They hadn’t called her queer then, her friends, but they’d teased her horribly about the whole thing. “It’s no big deal, Alfie, really. Allan got a little out of hand, so what?”
Easy for them to say, when it hadn’t been them naked and pinned down. But they were so blasé about it that she’d started to believe them. It hadn’t been any big deal, and yet she couldn’t get over it. Was there something wrong with her?
She kissed Tammera again, knowing that there was, that this was what was wrong with her. Queer. Sick. “Forget about Allan, Alfie.” Amy had been trying to be helpful, but it was clear she saw nothing to worry about. “You can get any guy you want – as long as you don’t want Eric,” she giggled. It was her month to be dating Eric, apparently.
Tammera’s soft hair turned into a bright-orange bob, and she was kissing the lovely, purple-eyed Ioanna, breathing in her warm cinnamon scent. Over the girl’s shoulder, she saw Yngvi, shaking his head in patrician disdain… and yet he was smiling. “Date-crazy,” he teased her, “you and Sheen both.”
Stamps Bonus Story
Dreams of Nothing and Everything: Part 3
This story takes place on Wednesday night, the third week of the 5th Year of the Addergoole School (after Chapter 43)
Shahin slept; pressed against Emrys, his arm possessively draped over her shoulders, she dreamed.
She dreamt of Ayla, trying not to dream:
There was so much more going on here – and her friends were so different than the friends she’d had in high school – that when she was awake, her old fears rarely bothered her. She could float in Shahin’s wake, fading behind Yngvi’s bright glow, and no-one would look too hard at her; even with supernatural sight, no-one seemed to see how empty she was.
But at night, there was no distraction; she was left alone with her fears and her hollow self. If Shahin hadn’t been preoccupied with Emrys, she might have asked her for a sleepover, but a sleepover that involved the red-eyed flame-thrower seemed a little too weird, even for Addergoole.
Yngvi would do it, if she asked, but that seemed even weirder than spending the night with Shahin and her (was boyfriend the right word?) lover. And Ioanna… even alone, in the darkness of her bedroom, Ayla blushed. She wasn’t quite ready to ask her to sleep over. She wasn’t quite ready to face Yngvi’s raised eyebrow in the morning; she was not entirely ready to own up to the face that she was dating (was dating the right word?) a girl.
That left her out of options. Melchior and Nikolai were nice enough, she supposed; Yngvi liked them, at least, but they gave off that vibe she was used to from high school – they looked at her and saw nothing but the shell, and were fine with that, because that was all they wanted, a pretty, empty shell. She wasn’t going to risk inviting them over; that went beyond “giving them the wrong idea” to “giving them an engraved invitation and being insulted when they accepted.” The same went for Anatoliy, even though he seemed almost as if he saw inside her when he looked her way, and Dysmas and Agatha were just scary.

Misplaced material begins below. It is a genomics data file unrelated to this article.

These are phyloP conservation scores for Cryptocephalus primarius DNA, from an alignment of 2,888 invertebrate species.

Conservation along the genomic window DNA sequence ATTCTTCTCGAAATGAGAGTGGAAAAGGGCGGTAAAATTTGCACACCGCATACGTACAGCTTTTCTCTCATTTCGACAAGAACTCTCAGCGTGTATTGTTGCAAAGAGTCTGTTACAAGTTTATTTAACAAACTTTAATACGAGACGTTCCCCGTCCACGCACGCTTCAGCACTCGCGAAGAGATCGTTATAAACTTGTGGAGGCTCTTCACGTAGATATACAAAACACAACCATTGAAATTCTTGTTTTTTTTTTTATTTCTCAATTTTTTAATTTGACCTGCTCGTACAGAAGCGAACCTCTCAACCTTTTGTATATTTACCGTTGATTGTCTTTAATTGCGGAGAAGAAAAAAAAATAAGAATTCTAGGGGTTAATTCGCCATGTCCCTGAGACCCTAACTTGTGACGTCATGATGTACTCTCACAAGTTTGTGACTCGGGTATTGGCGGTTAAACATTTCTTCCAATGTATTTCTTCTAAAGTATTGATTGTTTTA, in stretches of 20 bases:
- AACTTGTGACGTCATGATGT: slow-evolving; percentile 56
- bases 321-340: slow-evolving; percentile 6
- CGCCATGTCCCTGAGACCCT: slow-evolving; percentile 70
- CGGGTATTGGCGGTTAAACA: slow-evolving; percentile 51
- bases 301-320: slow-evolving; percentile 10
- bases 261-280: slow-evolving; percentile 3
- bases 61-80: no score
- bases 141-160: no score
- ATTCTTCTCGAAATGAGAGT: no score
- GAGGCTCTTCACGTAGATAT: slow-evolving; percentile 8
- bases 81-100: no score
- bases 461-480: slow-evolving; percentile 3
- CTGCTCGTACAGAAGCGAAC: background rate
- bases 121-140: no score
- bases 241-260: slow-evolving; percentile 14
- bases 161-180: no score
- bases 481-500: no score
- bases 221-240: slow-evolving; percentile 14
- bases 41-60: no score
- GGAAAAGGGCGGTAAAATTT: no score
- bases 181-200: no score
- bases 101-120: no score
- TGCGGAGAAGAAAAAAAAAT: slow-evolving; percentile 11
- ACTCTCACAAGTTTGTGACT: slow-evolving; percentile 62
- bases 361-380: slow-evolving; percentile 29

She stared at her ceiling in the dim blue glow of her night-light and tried not to sleep, wishing it weren’t so quiet. She’d tried leaving the TV on, but that only made things worse – her dreams took on a crazy sitcom-ish quality with a laugh track from the depths of Hell. Caffeine eventually gave her a crash-sleep without dreams, but the nightmares were better than the skin-peeling way that left her feeling, and the soda left her twitchy and snappish for days.
The ceiling, with its non-pattern, eventually lulled her into real sleep, and with the sleep came more dreams.
She held her head high and proud, walking as if they owned the place, she and her girlfriend. Her girlfriend. She didn’t try to hide; there was nothing to hide, no need to dissemble or pretend that she was normal. This was Addergoole, where being a freak was the norm.
They looked at her, of course; people always looked at her. But they didn’t matter. They were freaks, barely human – some of them clearly less than human – what could they say about her? What room did a guy with wolf ears have to raise an eyebrow at her and relatively human-looking girlfriend?
And her emptiness? Well, at least the pretty shell was human. And, for all their vaunted magic, no-one here had seen past the shell. None of them could tell there was nothing inside her.
Copyright © 2009-2011 Lyn Thorne-Alder & Elasmo. All rights reserved.